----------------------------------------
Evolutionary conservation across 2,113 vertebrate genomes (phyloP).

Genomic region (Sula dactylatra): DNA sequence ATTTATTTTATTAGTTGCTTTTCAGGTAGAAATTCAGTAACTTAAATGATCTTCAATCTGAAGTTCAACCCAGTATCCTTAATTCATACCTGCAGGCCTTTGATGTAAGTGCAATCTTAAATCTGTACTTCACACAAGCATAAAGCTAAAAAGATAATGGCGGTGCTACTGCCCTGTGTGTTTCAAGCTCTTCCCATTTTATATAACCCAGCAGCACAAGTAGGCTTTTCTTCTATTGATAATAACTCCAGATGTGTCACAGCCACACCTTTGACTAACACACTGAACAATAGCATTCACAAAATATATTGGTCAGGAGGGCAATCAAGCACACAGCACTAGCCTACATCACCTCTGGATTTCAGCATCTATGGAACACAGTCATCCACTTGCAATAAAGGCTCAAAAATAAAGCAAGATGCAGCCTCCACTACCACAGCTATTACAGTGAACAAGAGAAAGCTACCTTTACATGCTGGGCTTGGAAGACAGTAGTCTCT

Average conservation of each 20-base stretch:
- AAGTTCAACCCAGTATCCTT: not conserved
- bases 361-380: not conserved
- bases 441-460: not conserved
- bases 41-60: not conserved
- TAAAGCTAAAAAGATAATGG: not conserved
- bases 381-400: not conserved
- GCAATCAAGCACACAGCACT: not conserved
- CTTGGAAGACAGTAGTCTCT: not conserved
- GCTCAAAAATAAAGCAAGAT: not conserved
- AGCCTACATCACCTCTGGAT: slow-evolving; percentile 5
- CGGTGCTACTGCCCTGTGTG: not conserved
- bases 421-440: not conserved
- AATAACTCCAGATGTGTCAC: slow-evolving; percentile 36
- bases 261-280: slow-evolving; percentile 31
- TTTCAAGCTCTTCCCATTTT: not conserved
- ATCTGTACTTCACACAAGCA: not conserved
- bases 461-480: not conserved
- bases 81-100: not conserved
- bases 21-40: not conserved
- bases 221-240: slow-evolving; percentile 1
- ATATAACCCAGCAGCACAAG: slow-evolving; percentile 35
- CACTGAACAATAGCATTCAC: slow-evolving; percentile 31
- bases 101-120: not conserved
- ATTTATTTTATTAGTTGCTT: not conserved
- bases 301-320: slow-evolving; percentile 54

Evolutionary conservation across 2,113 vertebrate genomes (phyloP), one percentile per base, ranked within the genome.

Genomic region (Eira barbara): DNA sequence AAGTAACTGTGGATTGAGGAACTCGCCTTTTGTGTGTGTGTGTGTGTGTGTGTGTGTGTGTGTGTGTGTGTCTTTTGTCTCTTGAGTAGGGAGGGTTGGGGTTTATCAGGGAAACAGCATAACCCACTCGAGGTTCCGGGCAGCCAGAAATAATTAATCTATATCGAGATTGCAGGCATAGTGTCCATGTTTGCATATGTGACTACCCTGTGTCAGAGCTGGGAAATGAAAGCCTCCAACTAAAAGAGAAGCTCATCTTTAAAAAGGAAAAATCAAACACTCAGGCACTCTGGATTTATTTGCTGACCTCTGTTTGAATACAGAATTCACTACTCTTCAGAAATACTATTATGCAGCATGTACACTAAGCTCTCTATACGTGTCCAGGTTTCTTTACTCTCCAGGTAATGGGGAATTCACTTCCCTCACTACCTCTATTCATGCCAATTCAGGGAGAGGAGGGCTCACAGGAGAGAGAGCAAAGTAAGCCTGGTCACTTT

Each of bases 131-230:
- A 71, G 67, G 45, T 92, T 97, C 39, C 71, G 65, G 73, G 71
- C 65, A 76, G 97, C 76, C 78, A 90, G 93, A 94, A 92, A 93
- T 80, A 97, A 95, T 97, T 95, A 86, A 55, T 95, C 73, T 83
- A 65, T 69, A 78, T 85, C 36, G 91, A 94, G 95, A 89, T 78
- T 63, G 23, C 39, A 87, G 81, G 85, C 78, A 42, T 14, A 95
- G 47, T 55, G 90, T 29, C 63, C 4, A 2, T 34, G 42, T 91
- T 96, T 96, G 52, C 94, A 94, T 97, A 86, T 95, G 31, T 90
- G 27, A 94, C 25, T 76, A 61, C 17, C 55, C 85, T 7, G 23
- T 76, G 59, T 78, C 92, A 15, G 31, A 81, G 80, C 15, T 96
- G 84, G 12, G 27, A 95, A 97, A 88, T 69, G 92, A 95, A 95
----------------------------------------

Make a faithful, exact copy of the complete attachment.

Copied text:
Evolutionary conservation across 2,113 vertebrate genomes (phyloP).

Genomic region (Sula dactylatra): DNA sequence ATTTATTTTATTAGTTGCTTTTCAGGTAGAAATTCAGTAACTTAAATGATCTTCAATCTGAAGTTCAACCCAGTATCCTTAATTCATACCTGCAGGCCTTTGATGTAAGTGCAATCTTAAATCTGTACTTCACACAAGCATAAAGCTAAAAAGATAATGGCGGTGCTACTGCCCTGTGTGTTTCAAGCTCTTCCCATTTTATATAACCCAGCAGCACAAGTAGGCTTTTCTTCTATTGATAATAACTCCAGATGTGTCACAGCCACACCTTTGACTAACACACTGAACAATAGCATTCACAAAATATATTGGTCAGGAGGGCAATCAAGCACACAGCACTAGCCTACATCACCTCTGGATTTCAGCATCTATGGAACACAGTCATCCACTTGCAATAAAGGCTCAAAAATAAAGCAAGATGCAGCCTCCACTACCACAGCTATTACAGTGAACAAGAGAAAGCTACCTTTACATGCTGGGCTTGGAAGACAGTAGTCTCT

Average conservation of each 20-base stretch:
- AAGTTCAACCCAGTATCCTT: not conserved
- bases 361-380: not conserved
- bases 441-460: not conserved
- bases 41-60: not conserved
- TAAAGCTAAAAAGATAATGG: not conserved
- bases 381-400: not conserved
- GCAATCAAGCACACAGCACT: not conserved
- CTTGGAAGACAGTAGTCTCT: not conserved
- GCTCAAAAATAAAGCAAGAT: not conserved
- AGCCTACATCACCTCTGGAT: slow-evolving; percentile 5
- CGGTGCTACTGCCCTGTGTG: not conserved
- bases 421-440: not conserved
- AATAACTCCAGATGTGTCAC: slow-evolving; percentile 36
- bases 261-280: slow-evolving; percentile 31
- TTTCAAGCTCTTCCCATTTT: not conserved
- ATCTGTACTTCACACAAGCA: not conserved
- bases 461-480: not conserved
- bases 81-100: not conserved
- bases 21-40: not conserved
- bases 221-240: slow-evolving; percentile 1
- ATATAACCCAGCAGCACAAG: slow-evolving; percentile 35
- CACTGAACAATAGCATTCAC: slow-evolving; percentile 31
- bases 101-120: not conserved
- ATTTATTTTATTAGTTGCTT: not conserved
- bases 301-320: slow-evolving; percentile 54

Evolutionary conservation across 2,113 vertebrate genomes (phyloP), one percentile per base, ranked within the genome.

Genomic region (Eira barbara): DNA sequence AAGTAACTGTGGATTGAGGAACTCGCCTTTTGTGTGTGTGTGTGTGTGTGTGTGTGTGTGTGTGTGTGTGTCTTTTGTCTCTTGAGTAGGGAGGGTTGGGGTTTATCAGGGAAACAGCATAACCCACTCGAGGTTCCGGGCAGCCAGAAATAATTAATCTATATCGAGATTGCAGGCATAGTGTCCATGTTTGCATATGTGACTACCCTGTGTCAGAGCTGGGAAATGAAAGCCTCCAACTAAAAGAGAAGCTCATCTTTAAAAAGGAAAAATCAAACACTCAGGCACTCTGGATTTATTTGCTGACCTCTGTTTGAATACAGAATTCACTACTCTTCAGAAATACTATTATGCAGCATGTACACTAAGCTCTCTATACGTGTCCAGGTTTCTTTACTCTCCAGGTAATGGGGAATTCACTTCCCTCACTACCTCTATTCATGCCAATTCAGGGAGAGGAGGGCTCACAGGAGAGAGAGCAAAGTAAGCCTGGTCACTTT

Each of bases 131-230:
- A 71, G 67, G 45, T 92, T 97, C 39, C 71, G 65, G 73, G 71
- C 65, A 76, G 97, C 76, C 78, A 90, G 93, A 94, A 92, A 93
- T 80, A 97, A 95, T 97, T 95, A 86, A 55, T 95, C 73, T 83
- A 65, T 69, A 78, T 85, C 36, G 91, A 94, G 95, A 89, T 78
- T 63, G 23, C 39, A 87, G 81, G 85, C 78, A 42, T 14, A 95
- G 47, T 55, G 90, T 29, C 63, C 4, A 2, T 34, G 42, T 91
- T 96, T 96, G 52, C 94, A 94, T 97, A 86, T 95, G 31, T 90
- G 27, A 94, C 25, T 76, A 61, C 17, C 55, C 85, T 7, G 23
- T 76, G 59, T 78, C 92, A 15, G 31, A 81, G 80, C 15, T 96
- G 84, G 12, G 27, A 95, A 97, A 88, T 69, G 92, A 95, A 95